The welcome news that AIG is to be bailed out by the Federal Reserve Bank through an $85 billion loan seems to have calmed fears in the markets, despite questions over whether this injection will be sufficient to stabilize the ailing insurer. For now, however, it seems that while the Fed was prepared to let Lehman file for bankruptcy, the demise of AIG was too much for it to bear.
AIG's reach across more than 100 countries, insuring both individuals and companies, means that its collapse would have a far greater impact on financial markets than Lehman's. However, three main questions remain: what happens next for AIG, what is the impact on its clients, and are any other insurers in a similar precarious position?
The future for AIG's businesses is still up in the air, and this could open opportunities for other insurance players. Prior to the Fed stepping in, AIG was looking for a buyer for some of its non-core businesses, such as asset finance and reinsurance, with names such as Hannover Re displaying apparent interest. Part of AIG's statement in response to the Fed was that the loan facility would "give AIG the time necessary to conduct asset sales on an orderly basis". Although the "orderly basis" implies that the market will not see the panic selling that was evident with Lehman and Barclays, players such as Prudential, Aviva or Axa would find much to pick from the bones of AIG that would complement their businesses.
For customers, an air of panic was unfolding around AIG investment products prior to the Fed's announcement. AIG Life in the UK suspended withdrawals from its bond fund as a response to the "unusually high number of withdrawal requests". Overall, the UK customer should be reassured by the steps the Fed has taken. The loan effectively shores-up AIG's investment and insurance products, and should boost confidence.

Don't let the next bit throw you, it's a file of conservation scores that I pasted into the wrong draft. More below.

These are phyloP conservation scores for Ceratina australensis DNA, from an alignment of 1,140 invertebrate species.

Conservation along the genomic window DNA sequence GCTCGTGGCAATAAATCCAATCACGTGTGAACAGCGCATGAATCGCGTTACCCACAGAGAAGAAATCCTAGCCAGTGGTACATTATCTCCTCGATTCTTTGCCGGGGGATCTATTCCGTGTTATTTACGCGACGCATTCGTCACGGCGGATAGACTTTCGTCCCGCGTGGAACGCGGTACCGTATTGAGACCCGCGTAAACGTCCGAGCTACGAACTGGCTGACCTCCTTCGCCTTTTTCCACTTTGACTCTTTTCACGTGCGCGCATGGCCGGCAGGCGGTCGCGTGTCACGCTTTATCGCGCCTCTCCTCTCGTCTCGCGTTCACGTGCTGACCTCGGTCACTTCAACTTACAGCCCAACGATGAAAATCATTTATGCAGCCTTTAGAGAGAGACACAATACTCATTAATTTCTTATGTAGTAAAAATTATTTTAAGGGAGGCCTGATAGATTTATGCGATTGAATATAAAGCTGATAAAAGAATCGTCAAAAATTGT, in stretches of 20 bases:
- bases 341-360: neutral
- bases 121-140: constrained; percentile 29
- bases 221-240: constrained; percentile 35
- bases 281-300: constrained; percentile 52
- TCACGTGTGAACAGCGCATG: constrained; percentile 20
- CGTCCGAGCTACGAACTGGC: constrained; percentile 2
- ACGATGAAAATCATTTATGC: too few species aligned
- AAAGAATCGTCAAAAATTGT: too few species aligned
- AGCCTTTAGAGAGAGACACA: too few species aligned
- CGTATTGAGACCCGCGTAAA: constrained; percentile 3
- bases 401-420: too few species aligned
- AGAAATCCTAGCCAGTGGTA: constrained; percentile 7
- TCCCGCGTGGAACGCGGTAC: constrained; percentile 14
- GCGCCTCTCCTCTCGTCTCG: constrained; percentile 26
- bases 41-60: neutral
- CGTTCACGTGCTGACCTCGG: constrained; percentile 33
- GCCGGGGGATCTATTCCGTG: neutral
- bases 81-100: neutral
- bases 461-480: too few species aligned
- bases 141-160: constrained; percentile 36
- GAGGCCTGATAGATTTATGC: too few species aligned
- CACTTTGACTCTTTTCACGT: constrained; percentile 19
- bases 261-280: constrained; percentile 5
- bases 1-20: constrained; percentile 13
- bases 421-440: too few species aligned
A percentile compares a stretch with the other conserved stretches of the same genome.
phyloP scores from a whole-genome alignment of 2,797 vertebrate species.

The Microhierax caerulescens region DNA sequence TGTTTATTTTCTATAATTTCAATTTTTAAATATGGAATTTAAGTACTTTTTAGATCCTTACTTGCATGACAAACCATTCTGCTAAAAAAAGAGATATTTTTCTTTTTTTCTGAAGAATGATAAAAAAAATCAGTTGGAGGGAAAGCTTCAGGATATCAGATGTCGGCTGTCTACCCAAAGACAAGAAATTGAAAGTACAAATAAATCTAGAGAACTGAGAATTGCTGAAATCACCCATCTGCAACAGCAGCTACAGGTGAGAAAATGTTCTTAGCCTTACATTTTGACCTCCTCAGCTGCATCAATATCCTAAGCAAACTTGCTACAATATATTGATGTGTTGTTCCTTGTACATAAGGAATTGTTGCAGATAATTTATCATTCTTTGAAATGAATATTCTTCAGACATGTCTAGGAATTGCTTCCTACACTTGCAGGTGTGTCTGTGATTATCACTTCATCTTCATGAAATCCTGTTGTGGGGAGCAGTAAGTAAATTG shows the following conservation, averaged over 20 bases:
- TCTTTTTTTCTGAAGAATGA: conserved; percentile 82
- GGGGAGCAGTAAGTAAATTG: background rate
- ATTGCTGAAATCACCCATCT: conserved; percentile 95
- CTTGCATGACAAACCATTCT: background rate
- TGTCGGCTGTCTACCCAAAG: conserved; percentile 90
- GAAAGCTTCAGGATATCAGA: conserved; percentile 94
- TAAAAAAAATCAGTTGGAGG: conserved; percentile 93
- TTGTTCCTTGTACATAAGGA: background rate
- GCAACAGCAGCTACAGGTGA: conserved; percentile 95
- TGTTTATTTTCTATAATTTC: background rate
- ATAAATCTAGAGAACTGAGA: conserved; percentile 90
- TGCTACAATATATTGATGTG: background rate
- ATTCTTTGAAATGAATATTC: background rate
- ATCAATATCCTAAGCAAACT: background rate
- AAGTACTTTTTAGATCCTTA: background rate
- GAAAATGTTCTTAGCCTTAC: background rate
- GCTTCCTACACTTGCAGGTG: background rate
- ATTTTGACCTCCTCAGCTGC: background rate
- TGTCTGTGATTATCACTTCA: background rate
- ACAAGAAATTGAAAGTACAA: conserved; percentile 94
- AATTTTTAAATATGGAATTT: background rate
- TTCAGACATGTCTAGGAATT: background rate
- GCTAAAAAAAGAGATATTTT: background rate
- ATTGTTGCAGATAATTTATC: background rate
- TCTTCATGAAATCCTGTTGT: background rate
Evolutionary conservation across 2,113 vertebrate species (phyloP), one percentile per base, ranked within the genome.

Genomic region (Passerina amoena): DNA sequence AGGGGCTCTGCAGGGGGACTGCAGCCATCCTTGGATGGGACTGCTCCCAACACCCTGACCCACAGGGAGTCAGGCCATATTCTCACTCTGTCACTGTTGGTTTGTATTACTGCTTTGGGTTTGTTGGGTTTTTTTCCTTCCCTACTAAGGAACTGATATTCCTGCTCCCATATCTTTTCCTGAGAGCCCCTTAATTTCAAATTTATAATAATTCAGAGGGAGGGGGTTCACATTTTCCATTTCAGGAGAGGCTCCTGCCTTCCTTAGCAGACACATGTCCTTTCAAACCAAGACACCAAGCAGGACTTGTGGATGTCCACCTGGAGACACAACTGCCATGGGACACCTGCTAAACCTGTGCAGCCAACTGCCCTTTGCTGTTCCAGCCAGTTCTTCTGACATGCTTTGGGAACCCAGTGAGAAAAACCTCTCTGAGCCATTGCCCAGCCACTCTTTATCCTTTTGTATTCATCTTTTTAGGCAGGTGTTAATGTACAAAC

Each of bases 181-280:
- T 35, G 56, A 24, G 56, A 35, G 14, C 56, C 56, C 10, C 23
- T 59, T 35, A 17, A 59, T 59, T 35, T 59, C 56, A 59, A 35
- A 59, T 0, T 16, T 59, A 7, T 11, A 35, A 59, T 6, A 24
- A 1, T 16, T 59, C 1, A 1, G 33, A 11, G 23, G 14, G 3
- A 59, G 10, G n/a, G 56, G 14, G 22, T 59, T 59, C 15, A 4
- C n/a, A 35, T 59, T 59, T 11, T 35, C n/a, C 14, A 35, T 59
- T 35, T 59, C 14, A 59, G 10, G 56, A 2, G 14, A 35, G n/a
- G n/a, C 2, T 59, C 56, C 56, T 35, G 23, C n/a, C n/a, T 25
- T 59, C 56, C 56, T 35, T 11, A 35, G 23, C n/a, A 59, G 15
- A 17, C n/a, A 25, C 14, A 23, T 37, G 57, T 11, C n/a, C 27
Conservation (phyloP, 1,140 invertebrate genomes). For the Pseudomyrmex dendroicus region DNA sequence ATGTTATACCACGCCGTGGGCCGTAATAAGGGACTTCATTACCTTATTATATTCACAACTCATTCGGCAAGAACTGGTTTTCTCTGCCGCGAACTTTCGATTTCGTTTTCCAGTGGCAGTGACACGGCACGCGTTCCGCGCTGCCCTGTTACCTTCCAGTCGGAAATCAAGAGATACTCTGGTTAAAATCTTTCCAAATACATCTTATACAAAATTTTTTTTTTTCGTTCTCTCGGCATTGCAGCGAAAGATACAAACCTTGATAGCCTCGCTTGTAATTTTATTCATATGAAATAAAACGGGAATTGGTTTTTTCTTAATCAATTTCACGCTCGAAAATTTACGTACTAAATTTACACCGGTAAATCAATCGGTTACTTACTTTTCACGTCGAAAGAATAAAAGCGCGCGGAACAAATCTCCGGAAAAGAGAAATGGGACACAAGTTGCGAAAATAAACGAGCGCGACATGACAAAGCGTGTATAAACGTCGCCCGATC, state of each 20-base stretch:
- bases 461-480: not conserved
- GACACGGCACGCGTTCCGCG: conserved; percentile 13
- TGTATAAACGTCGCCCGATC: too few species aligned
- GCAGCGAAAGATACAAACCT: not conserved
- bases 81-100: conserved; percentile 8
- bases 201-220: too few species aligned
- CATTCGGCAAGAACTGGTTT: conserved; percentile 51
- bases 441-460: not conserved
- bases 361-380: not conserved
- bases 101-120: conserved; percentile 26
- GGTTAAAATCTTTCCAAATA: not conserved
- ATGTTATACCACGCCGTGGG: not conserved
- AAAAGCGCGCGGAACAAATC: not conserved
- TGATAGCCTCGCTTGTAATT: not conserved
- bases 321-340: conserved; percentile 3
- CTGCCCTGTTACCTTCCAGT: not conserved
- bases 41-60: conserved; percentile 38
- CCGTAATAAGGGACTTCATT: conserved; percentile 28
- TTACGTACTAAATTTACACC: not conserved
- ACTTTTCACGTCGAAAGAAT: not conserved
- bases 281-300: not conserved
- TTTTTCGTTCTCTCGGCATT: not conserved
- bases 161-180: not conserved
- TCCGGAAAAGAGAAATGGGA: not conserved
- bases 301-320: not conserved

Although AIG's position as a household name is more a result of its sponsorship of Manchester United than its insurance presence in the UK, it is still a significant player. High street brands such as Argos and Boots are underwritten by AIG and its biggest UK subsidiary, New Hampshire, was the fifth largest general insurer in 2007, with premiums of over GBP2 billion, of which GBP806 million was liability insurance. The folding of this business would have created a major crisis in the global insurance markets.
As for the stability of other insurance companies, the situation is, as yet, uncertain. While the focus a week ago was on the banking community, AIG's problems have ensured that attention has now been turned to the insurance world. To counteract this, insurers including Aegon, Aviva, Swiss Re and Friends Provident have issued statements outlining their exposure to Lehman and, in some cases AIG, to try and reassure the markets that they have not suffered insurmountable losses. However, some big names remain notable by their decision not to give such announcements, and there may still be a rocky road ahead for giants of international insurance.